Predicting the Next Google Algorithm Update

For digital marketers, the thought of an impending Google Algorithm update can feel like something nightmares are made of.  Rumours start flying, Matt Cutts – before leave – gets bombarded with queries, and SEOs across the globe go into panic mode.

But what if there was a way for you to keep a constant eye on Google’s “mood”?

Metrics to watch algorithms by:

Luckily for SEOs, webmasters, and anyone who lives by the whim of the algorithm, there are tools that monitor fluctuations in Google’s rankings – letting you know how likely a major update is, and when it’s time to start battening down the hatches.

None of them will tell you exactly what Google is going to change – that’s the secret sauce – but they do give an indication of when a change is likely to come, and each one has different strengths in drilling down to where the fluctuations are happening.

MozcastScreen Shot 2015-11-12 at 12.44.56 PM

Mozcast, from SEOmoz, is probably the best known. It gives you a five day history with a temperature rating (in Farenheit, before British readers panic – 70 degrees is normal) with a 30 day graph for a more macro view.

Mozcast also takes the temperature of more detailed metrics, including domain diversity, SERP count and EMD (exact match domain) influence, so you can get some of idea of what exactly is fluctuating, and where you might need to shore up your defenses.

The Mozcast team are pleasingly open about how they get their data, revealing that they capture the top 10 results from a ‘hand-picked selection’ of 1,000 keywords (deliberately chosen to avoid local intent) and crunch changes among them, before multiplying to reach their average.

FluxScreen Shot 2015-11-12 at 12.53.17 PM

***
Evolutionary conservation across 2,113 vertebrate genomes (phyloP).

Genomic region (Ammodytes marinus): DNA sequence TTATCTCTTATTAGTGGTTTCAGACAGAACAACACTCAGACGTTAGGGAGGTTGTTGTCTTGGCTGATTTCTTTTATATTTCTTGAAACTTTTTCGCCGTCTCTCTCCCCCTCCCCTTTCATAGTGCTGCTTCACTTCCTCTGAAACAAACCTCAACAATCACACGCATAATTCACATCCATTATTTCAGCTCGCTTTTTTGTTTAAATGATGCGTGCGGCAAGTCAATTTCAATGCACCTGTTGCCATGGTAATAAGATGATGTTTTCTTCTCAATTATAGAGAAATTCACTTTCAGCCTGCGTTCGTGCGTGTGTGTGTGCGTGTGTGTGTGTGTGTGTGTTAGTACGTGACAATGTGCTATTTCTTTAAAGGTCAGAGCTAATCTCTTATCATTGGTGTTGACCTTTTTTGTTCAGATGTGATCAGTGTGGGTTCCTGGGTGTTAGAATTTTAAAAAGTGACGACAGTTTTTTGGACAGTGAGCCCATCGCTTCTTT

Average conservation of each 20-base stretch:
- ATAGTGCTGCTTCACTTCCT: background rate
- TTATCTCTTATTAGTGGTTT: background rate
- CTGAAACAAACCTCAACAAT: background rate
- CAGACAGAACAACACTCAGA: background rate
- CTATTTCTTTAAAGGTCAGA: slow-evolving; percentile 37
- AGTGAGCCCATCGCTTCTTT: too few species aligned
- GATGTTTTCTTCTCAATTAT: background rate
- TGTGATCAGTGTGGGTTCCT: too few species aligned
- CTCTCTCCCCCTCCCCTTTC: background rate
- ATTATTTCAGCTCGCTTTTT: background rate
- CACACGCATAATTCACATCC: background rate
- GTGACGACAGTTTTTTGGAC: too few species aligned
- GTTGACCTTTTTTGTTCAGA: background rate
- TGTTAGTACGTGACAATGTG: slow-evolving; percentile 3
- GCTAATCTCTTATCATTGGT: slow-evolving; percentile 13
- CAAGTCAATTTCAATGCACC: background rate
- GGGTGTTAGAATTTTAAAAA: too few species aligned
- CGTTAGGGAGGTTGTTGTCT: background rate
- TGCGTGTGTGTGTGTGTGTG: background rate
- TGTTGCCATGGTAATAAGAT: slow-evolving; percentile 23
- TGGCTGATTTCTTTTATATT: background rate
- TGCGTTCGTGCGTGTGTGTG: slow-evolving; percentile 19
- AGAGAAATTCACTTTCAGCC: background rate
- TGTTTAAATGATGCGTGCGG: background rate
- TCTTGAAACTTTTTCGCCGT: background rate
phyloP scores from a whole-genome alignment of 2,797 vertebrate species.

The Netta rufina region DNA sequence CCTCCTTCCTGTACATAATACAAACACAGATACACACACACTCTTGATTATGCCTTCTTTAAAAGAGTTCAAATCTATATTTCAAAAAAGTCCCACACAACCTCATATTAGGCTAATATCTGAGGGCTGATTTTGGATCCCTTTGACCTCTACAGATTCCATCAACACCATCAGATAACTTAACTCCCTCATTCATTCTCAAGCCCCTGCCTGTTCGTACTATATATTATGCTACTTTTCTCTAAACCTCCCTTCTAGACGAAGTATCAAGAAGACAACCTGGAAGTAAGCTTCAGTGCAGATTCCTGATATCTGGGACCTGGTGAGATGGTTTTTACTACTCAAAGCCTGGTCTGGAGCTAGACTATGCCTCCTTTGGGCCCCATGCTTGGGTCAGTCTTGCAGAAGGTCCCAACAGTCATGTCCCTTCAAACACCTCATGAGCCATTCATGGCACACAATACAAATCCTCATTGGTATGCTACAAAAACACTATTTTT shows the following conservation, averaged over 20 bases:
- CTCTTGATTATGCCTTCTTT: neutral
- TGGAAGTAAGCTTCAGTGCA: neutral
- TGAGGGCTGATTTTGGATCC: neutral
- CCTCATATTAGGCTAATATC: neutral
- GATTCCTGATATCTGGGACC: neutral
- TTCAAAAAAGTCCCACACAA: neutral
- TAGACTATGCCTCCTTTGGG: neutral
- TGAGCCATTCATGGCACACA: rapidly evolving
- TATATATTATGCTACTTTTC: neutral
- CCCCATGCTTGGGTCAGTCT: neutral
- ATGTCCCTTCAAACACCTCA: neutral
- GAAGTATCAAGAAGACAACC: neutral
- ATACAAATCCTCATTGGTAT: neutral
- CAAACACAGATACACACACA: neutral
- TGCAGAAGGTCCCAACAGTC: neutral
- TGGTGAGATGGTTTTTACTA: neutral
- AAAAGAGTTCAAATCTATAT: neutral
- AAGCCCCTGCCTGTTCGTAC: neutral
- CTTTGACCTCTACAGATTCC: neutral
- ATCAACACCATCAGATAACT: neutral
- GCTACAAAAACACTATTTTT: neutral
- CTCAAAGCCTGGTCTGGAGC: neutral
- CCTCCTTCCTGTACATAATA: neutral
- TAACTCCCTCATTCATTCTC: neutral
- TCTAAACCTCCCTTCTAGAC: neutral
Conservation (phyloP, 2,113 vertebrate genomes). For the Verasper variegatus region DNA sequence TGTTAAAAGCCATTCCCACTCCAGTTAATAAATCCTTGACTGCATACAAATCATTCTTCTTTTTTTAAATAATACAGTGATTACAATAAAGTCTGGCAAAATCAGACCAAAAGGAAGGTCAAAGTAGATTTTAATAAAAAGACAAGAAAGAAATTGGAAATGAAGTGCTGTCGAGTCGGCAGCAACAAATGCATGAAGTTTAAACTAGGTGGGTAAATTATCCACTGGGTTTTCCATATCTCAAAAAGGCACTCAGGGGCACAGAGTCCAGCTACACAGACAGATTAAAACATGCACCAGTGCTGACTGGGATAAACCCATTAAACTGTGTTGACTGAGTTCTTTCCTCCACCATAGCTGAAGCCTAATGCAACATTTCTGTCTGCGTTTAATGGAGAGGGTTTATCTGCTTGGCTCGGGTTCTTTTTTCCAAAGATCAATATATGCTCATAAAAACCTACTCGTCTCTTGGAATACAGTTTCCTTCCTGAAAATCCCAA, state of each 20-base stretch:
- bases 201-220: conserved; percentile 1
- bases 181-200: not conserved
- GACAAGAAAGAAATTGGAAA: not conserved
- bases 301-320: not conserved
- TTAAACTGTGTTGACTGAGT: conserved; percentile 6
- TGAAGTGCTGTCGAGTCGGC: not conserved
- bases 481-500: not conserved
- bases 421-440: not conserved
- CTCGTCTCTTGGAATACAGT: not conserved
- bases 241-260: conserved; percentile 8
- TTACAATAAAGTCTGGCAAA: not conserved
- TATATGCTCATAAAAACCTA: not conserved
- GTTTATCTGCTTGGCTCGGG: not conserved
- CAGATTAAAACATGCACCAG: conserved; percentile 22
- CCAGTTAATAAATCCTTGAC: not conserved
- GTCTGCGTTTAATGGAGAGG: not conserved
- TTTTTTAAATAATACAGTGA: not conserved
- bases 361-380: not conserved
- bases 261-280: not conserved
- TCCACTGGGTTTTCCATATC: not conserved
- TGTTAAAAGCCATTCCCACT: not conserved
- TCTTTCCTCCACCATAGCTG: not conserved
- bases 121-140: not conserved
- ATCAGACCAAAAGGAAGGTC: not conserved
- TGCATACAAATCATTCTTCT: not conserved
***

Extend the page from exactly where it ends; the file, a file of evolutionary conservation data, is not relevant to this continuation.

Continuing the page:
SERPmetrics Flux has been around forever, and gives a similar 30 day visualisation of SERP turbulence. It doesn’t give you any more detail, but it does give you separate results for Bing (probably because it’s US based, where people actually use Microsoft’s search engine).

It also gives you a single percentage readout for today’s turbulence vs. the 30 day median. A quick and simple way of gauging how worried you should be.

Google GrumpScreen Shot 2015-11-12 at 12.54.38 PM

Google Grump from AccuRanker is the new kid on the block, but arguably the most detailed. Its deceptively simple initial assessment of Google’s current mood (the scale runs from ‘chilled’ to ‘furious’, with a matching tiger illustration) belies a wealth of data.

Unlike the others, Grump can display timescales far greater than 30 days, going all the way back to July 2015 at the time of writing, in whatever scale you want (with daily breakdowns for whatever period you’re looking at). You can also break data down by country and device – hugely significant since Mobilegeddon – and best of all, you can sign up to email alerts, so you don’t have to keep checking back every day: Grump will let you know when Google’s angry.

AccuRanker are similarly transparent to Mozcast about their methodology, revealing a far larger (and therefore more accurate) dataset. Grump monitors the top 100 results of 28,000 randomly selected keywords split 50/50 between mobile and desktop. It’s this larger dataset that allows them to provide more detailed filtering.

Why worry about an update?

Google’s algorithm updates have been, and still are, the bane of many marketers’ lives. Whether it‘s Penguin’s focus on eliminating spammy results, Panda’s targeting of sites with thin content, or the dreaded Mobilegeddon – favouring sites optimised for mobile – webmasters can’t afford to ignore a looming update.

Potentially, the most frustrating thing about an impending shift in the SERPs is the lack of clarification on when it’s going to happen. Gossip begins to fly and SEOs start to get panicky; until the day it happens and they’re either breathing a huge sigh of relief, or frantically working to tidy up the mess.

These tools can ease some of this panic. It might be tough to predict exactly what an update will target, but at least you can forecast when it’s going to happen; so you can make sure your SEO director isn’t on holiday when it strikes.

Have you tried Mozcast, Flux or Grump for yourself? Did you find them useful? And which is your favourite? Let us know in the comments below!

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